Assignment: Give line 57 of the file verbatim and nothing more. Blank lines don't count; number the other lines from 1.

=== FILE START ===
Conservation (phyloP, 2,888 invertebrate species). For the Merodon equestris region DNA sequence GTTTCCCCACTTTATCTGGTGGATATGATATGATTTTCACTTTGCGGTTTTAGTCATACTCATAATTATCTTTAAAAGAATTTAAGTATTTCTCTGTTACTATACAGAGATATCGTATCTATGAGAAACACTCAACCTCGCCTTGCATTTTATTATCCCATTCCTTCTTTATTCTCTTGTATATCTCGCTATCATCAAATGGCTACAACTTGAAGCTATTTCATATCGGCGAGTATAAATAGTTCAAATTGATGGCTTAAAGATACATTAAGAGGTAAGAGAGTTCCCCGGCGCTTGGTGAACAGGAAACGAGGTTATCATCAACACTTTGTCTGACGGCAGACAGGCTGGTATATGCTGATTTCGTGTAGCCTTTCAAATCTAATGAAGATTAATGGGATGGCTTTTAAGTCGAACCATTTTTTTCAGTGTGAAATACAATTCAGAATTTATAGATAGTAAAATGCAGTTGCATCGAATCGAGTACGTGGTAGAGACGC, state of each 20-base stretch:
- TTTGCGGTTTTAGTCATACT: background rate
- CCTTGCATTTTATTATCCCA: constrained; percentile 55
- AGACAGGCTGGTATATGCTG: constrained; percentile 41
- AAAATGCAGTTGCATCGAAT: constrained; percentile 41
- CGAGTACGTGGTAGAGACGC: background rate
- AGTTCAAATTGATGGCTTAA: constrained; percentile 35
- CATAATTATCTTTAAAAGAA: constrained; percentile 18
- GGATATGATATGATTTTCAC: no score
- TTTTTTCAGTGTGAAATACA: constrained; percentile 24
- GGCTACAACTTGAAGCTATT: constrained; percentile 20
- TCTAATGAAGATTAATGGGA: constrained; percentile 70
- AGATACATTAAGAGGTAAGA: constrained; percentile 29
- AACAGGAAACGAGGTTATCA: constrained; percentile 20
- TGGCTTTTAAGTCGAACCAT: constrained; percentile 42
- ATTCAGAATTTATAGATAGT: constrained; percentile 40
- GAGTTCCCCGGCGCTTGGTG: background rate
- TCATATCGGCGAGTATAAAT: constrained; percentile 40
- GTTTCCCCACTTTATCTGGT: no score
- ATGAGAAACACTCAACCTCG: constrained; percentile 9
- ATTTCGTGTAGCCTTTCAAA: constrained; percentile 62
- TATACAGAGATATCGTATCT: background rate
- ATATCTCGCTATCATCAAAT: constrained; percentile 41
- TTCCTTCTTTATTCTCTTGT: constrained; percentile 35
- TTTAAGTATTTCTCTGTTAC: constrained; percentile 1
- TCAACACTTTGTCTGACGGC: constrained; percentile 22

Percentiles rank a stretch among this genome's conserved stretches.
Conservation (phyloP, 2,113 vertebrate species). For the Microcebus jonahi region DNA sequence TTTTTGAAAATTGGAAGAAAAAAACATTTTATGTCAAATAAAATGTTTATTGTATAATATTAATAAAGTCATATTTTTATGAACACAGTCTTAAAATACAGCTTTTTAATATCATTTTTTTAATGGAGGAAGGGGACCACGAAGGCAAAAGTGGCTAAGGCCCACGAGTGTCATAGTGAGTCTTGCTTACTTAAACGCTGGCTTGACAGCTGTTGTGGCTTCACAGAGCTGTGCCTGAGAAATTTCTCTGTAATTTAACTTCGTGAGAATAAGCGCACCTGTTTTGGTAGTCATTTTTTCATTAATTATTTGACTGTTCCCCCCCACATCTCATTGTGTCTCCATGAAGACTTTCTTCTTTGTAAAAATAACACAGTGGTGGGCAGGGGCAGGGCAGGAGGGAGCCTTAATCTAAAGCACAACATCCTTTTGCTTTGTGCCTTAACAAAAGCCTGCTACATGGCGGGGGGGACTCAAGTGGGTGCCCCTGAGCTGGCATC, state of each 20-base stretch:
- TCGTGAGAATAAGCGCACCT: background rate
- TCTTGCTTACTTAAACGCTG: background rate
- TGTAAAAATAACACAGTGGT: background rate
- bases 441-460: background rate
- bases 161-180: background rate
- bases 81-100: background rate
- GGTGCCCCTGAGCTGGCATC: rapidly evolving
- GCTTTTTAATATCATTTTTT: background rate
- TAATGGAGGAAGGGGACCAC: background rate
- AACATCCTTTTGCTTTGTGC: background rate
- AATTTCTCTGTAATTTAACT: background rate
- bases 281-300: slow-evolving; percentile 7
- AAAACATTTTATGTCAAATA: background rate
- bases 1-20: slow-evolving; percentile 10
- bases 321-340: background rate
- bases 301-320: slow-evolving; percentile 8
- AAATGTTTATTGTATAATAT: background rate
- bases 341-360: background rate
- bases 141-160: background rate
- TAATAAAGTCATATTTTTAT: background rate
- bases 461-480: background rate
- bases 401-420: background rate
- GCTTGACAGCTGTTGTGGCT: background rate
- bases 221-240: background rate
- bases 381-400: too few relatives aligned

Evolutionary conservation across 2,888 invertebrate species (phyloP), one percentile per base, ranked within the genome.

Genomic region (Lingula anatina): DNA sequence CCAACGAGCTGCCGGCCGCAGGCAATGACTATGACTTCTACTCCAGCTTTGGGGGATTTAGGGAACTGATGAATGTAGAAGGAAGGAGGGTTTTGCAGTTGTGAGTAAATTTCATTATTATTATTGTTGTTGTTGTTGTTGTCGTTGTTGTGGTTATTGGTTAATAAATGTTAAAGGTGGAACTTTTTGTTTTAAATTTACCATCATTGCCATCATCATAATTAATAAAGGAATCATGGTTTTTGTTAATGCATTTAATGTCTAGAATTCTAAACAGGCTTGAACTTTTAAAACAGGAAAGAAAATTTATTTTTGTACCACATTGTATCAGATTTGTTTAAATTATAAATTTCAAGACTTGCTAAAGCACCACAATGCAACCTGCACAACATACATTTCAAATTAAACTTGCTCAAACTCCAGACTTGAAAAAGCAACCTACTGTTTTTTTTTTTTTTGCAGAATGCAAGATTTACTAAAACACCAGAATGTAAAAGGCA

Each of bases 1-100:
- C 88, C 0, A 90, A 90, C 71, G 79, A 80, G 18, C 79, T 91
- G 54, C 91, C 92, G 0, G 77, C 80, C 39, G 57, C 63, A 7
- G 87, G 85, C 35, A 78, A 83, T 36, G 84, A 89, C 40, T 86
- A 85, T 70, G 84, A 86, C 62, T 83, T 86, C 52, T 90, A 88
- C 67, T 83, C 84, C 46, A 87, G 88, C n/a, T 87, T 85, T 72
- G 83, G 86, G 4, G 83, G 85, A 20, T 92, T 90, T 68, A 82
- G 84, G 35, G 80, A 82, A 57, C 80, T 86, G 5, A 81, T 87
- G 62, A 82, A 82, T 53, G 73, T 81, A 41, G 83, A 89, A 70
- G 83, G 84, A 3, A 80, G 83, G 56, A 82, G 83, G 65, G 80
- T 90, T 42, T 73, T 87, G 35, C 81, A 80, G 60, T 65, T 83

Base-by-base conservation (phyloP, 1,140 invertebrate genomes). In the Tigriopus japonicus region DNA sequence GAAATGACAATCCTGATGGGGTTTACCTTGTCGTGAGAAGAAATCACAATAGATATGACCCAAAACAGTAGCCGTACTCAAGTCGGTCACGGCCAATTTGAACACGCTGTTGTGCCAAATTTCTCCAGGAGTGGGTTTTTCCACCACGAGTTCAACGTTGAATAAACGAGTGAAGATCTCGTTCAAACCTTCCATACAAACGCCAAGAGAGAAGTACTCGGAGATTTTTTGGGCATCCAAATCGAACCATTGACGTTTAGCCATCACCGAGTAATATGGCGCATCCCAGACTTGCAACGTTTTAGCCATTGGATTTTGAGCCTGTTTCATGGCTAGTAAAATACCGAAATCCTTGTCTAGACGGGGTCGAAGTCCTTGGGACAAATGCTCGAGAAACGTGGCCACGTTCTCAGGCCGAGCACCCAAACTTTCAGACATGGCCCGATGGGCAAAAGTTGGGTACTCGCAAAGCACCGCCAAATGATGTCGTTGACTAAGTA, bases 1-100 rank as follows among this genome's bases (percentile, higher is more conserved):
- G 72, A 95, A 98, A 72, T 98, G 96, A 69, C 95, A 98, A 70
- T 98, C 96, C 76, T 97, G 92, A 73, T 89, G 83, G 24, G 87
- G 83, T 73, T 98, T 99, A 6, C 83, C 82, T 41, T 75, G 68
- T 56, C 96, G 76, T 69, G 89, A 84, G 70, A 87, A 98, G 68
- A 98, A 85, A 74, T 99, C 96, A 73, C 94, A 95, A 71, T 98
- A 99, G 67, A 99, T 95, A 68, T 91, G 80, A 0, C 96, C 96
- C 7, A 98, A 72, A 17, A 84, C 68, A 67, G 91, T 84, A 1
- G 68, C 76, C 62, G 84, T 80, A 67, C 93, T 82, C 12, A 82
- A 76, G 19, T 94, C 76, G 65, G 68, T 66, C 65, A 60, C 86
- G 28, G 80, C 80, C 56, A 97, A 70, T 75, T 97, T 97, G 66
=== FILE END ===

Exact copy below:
- C 88, C 0, A 90, A 90, C 71, G 79, A 80, G 18, C 79, T 91